UKCoD and The Ear Foundation jointly ran a successful conference in London yesterday, and the wide range of speakers covered all aspects of the latest hearing technologies.
The first contributor was Dr Sue Archbold, Chief Executive of The Ear Foundation. Sue was the teacher of the deaf of the first child in the UK to have a cochlear implant and she helped to establish The Ear Foundation in 1989. With all the latest technologies that are available, her talk set the scene for the day by posing the question “The best time to be deaf?” – she gave some of the answers, but then left the subject open for our other speakers.Brian Lamb OBE, a Public Policy consultant specialising in health and disability issues then asked whether any qualified provider would deliver access to the latest hearing technology for deaf and hard of hearing people. He covered the Health and Social Care Bill, and aspects of “Any Willing Provider” which was introduced in 2008, but hasn’t been used systematically until now.
Brian Walshe of Cochlear Europe gave an interesting overview of today’s hearing technologies, covering hearing aids, middle ear implants, bone conduction implants, cochlear implants and auditory brainstem implants. He was followed by Tim Jones, who has been a hearing aid user for 50 years and a Bone Anchored Hearing Aid user for 10 years. He gave his own BAHA experiences. Fiona Kukiewicz of MED-EL then brought us all up to date on the hybrid device Electric Acoustic Stimulation (EAS) which combines cochlear implants and residual hearing – in other words part a cochlear implant and part a hearing aid, in the same ear. Richard Hughes from Advanced Bionics concluded the morning session by helping us look to the future.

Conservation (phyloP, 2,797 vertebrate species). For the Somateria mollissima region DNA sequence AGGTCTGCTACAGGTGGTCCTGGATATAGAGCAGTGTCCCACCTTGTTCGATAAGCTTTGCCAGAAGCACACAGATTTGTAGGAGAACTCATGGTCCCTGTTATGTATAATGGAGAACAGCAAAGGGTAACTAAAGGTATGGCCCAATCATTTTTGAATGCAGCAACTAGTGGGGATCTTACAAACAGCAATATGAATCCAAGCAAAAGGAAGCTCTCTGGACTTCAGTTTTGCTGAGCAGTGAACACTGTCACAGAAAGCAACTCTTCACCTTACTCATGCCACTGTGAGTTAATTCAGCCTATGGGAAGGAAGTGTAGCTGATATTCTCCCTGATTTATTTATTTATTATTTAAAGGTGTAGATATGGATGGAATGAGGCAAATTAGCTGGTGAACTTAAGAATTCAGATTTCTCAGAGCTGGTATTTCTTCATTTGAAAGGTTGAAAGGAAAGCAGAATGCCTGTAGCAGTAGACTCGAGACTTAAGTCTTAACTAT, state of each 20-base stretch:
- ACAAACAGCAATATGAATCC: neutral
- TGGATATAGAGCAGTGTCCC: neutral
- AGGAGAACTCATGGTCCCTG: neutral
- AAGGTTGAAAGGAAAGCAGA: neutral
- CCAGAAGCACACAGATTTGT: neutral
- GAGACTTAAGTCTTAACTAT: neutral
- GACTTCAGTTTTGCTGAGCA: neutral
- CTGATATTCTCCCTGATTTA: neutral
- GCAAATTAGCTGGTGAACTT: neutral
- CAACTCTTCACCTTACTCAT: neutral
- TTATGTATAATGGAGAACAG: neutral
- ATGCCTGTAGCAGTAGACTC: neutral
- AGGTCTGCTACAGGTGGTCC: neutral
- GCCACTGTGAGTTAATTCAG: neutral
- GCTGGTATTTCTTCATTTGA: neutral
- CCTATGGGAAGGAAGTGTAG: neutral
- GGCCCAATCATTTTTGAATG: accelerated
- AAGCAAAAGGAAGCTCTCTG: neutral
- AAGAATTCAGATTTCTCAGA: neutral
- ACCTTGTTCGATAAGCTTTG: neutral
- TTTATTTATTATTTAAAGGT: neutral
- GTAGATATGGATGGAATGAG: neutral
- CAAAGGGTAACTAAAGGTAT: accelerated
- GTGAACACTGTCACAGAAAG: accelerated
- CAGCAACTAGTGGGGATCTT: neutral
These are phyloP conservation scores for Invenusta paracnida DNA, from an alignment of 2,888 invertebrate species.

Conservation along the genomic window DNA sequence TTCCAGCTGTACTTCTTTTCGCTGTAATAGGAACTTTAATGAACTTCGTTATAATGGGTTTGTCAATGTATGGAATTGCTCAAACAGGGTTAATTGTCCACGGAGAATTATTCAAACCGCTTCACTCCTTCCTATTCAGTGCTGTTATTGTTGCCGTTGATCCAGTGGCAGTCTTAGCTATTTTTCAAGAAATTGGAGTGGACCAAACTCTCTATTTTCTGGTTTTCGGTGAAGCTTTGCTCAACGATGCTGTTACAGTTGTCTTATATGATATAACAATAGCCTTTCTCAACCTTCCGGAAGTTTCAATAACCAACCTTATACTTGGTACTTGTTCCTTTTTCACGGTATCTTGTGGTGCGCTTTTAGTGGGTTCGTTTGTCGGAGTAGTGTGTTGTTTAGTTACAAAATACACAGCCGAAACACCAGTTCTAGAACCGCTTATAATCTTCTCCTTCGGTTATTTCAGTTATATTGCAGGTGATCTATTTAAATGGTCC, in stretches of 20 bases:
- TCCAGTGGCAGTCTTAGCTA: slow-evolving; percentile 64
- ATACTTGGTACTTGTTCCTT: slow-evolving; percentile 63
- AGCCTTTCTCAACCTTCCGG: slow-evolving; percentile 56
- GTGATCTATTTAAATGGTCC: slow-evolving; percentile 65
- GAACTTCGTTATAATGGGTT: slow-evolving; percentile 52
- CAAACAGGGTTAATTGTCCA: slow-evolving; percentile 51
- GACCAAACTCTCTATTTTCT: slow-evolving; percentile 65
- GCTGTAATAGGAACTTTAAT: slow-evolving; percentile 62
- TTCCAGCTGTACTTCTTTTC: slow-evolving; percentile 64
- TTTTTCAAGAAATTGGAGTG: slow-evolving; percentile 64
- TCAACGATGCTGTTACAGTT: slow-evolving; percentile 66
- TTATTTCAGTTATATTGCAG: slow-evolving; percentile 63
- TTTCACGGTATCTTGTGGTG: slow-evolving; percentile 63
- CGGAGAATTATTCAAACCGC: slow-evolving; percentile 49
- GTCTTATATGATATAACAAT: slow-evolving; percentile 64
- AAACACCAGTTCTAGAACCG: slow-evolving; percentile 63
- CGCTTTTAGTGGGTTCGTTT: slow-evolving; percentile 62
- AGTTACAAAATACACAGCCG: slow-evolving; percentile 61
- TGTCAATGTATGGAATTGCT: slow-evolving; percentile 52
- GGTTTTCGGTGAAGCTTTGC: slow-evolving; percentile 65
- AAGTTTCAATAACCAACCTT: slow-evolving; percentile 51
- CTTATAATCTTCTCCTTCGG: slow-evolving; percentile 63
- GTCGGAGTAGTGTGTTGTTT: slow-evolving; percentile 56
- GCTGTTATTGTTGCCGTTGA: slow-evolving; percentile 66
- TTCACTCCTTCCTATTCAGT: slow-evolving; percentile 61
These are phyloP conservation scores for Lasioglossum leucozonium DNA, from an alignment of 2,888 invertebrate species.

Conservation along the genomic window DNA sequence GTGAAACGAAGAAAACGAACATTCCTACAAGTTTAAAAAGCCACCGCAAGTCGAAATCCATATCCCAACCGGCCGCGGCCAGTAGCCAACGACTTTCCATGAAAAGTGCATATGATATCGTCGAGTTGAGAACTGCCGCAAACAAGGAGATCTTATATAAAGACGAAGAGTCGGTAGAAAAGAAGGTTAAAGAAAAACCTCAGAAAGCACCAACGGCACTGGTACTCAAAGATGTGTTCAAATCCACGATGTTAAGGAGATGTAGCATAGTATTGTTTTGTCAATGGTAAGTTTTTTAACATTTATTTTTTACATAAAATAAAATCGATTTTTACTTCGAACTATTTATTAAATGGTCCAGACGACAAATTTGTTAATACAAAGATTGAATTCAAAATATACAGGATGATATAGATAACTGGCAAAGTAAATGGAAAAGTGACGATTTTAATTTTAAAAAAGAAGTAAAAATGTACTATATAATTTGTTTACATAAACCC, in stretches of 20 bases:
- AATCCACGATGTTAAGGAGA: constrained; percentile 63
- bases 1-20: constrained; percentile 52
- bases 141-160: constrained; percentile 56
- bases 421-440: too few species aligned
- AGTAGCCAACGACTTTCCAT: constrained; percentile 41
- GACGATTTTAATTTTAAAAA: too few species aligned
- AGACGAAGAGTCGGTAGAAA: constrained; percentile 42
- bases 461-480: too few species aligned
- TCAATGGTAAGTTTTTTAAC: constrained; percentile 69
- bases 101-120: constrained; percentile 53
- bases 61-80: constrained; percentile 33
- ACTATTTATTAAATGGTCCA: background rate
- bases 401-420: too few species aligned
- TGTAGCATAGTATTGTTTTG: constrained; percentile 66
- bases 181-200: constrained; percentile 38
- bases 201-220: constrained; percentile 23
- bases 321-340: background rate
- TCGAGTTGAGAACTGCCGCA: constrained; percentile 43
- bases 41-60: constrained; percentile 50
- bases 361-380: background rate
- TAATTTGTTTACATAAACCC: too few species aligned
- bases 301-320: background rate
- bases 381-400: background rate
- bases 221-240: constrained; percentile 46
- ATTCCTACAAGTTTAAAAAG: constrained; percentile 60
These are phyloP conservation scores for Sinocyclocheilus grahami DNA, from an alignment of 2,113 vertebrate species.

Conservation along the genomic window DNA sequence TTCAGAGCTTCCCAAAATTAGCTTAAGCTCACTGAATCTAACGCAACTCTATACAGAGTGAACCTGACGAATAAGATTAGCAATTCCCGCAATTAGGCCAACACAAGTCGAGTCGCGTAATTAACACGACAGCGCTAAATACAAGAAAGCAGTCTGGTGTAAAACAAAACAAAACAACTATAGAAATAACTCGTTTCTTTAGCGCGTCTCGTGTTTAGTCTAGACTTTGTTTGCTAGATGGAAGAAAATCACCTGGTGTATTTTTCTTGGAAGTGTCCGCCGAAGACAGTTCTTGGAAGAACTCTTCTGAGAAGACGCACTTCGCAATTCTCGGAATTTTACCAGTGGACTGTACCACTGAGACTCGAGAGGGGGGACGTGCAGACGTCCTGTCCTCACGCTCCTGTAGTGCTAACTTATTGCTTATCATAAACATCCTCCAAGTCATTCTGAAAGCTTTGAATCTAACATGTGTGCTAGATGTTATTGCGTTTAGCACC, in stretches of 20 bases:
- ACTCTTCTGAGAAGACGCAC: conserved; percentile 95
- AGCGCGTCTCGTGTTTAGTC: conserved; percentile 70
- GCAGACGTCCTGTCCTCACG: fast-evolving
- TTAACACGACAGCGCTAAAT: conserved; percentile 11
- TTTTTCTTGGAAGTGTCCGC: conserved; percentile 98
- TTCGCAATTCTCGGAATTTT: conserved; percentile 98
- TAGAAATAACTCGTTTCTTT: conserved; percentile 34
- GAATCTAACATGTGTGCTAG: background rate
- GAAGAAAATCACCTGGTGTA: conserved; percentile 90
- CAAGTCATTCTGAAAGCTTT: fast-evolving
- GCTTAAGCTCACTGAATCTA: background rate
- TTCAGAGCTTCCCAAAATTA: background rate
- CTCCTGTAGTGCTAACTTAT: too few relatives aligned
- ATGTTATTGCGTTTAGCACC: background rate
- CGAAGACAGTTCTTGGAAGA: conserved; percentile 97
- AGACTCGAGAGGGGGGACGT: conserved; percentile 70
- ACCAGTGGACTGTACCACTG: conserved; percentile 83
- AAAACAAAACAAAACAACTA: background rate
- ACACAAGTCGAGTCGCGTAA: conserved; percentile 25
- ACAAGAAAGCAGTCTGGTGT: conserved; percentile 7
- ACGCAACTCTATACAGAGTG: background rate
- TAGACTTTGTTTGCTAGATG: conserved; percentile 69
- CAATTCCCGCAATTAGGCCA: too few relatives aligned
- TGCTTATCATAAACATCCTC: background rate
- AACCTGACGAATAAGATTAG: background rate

After lunch, Prof Bencie Woll gave a presentation on Technology and the Brain. Bencie holds the Chair in Sign Language and Deaf Studies at University College London, is Director of the Deafness Cognition and Language Research Centre, and is a Trustee of UKCoD. She talked about the multi-modal nature of language, the core language areas and why we should study both signed and spoken language – do they have common neural bases? Bencie’s colleague at UCL, Prof David McAlpine, continued the theme and looked at what we have already, what we can do to close the gap, and what we are missing. His final message was to get ready for biology, but don’t expect miracles!
Chris Cartwright from Phonak concentrated on hearing aid technology and examined today’s technology at home, in school and in the workplace. Towards the end of his talk, Chris reminded us of the presentation made by Maria Miller, Minister for the Disabled, at UKCoD’s conference last October when she talked about Access to Work. Claire Henson was the next speaker, covering the Sound Advice service offered at The Ear Foundation.
James Raath is a business executive Training Consultant whose sudden deafness through Ménière’s Disease in 2006 resulted in the collapse of a ten-year-old business and, with it, his source of income. He gave a most moving presentation. The day’s conference was then rounded off by Dr Lorraine Gailey, Chief Executive of Hearing Link, and also a Trustee of UKCoD. She left us with the important message that it’s the communication that matters!
Brian Archbold 28 March 2012